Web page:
Posted: 4 Min ReadProduct Insights

New Visibility Features in Symantec Endpoint Detection and Response (EDR)

A rising number of cyber attacks exploit common blind spots in enterprise infrastructures. The new Symantec EDR toolset is a strong defense against attackers

Cyber security is a relentless, high-stakes game of cat-and-mouse. And nowhere is this more true than in the realm of endpoint security. As enterprises have ramped up their investment in tools like endpoint protection platforms (EPP) and endpoint detection and response (EDR) solutions, cyber criminals have kept pace. Forced to find new ways to launch attacks, they are evolving, adapting, and developing ever more sophisticated attack strategies. 

A principal attack strategy is to identify and target common blind spots in enterprise security infrastructures. Many of Symantec’s recent strategic investments in security products and services target attacker efforts to exploit these exact blind spots. Symantec, a division of Broadcom (NASDAQ: AVGO), added new capabilities to its EDR portfolio, raising its investment in advanced levels of protection.

These new tools are available as features in our flagship Symantec Endpoint Security Complete (SESC) product. Our foundational security product platform, SESC is designed to address security issues and the MITRE attack chain the only way that makes sense: holistically. SESC provides that holistic perspective while its individual tools and features address each of the different links in the attack chain from threat prevention early in the cycle to quickly detecting breaches and disabling attacks in progress.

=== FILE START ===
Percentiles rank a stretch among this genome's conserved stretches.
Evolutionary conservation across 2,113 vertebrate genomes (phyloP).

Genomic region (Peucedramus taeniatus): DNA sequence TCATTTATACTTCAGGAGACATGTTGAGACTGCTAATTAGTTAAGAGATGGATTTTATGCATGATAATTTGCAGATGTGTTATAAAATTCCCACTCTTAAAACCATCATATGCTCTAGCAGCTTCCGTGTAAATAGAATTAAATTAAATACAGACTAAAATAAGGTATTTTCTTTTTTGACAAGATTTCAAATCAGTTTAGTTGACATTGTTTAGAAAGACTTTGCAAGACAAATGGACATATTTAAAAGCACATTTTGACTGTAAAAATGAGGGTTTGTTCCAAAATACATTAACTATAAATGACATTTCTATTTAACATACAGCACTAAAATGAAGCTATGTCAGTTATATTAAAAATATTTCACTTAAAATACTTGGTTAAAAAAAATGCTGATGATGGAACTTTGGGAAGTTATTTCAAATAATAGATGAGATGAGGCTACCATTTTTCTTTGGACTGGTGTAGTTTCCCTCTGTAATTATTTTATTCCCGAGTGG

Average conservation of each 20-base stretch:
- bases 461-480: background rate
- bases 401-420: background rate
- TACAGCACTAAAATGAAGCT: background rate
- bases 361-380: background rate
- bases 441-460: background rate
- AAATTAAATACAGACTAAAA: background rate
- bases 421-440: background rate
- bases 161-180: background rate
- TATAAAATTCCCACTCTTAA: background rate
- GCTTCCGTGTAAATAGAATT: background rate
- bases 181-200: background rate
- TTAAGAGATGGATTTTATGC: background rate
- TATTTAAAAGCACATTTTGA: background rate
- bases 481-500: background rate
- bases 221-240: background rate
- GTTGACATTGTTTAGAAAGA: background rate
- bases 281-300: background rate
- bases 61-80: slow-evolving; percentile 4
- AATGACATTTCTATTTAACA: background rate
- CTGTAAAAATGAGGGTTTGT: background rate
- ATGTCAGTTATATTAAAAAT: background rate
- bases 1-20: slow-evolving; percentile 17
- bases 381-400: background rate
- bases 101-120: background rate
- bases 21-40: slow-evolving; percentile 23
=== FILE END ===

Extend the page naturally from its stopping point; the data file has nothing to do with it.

The majority of the new features focus specifically on solving for three of the most common and potentially dangerous blind spots that we see across a majority of organizations. These three areas are: 

  • Trusted tools and applications
  • Unprotected Active Directory (AD)
  • Late discovery of breaches 

Ending “Living Off the Land” Attacks

Trusted tools and apps are legitimate applications, dual-use tools and scripts that are almost impossible to avoid running in any organization. For example, virtually every organization uses Microsoft Office and PowerShell to drive worker productivity and routine Windows task automation. Along with third-party applications like Adobe Reader and Acrobat, they are so commonly used that they are practically ubiquitous, and as a consequence, default-trusted in the workplace.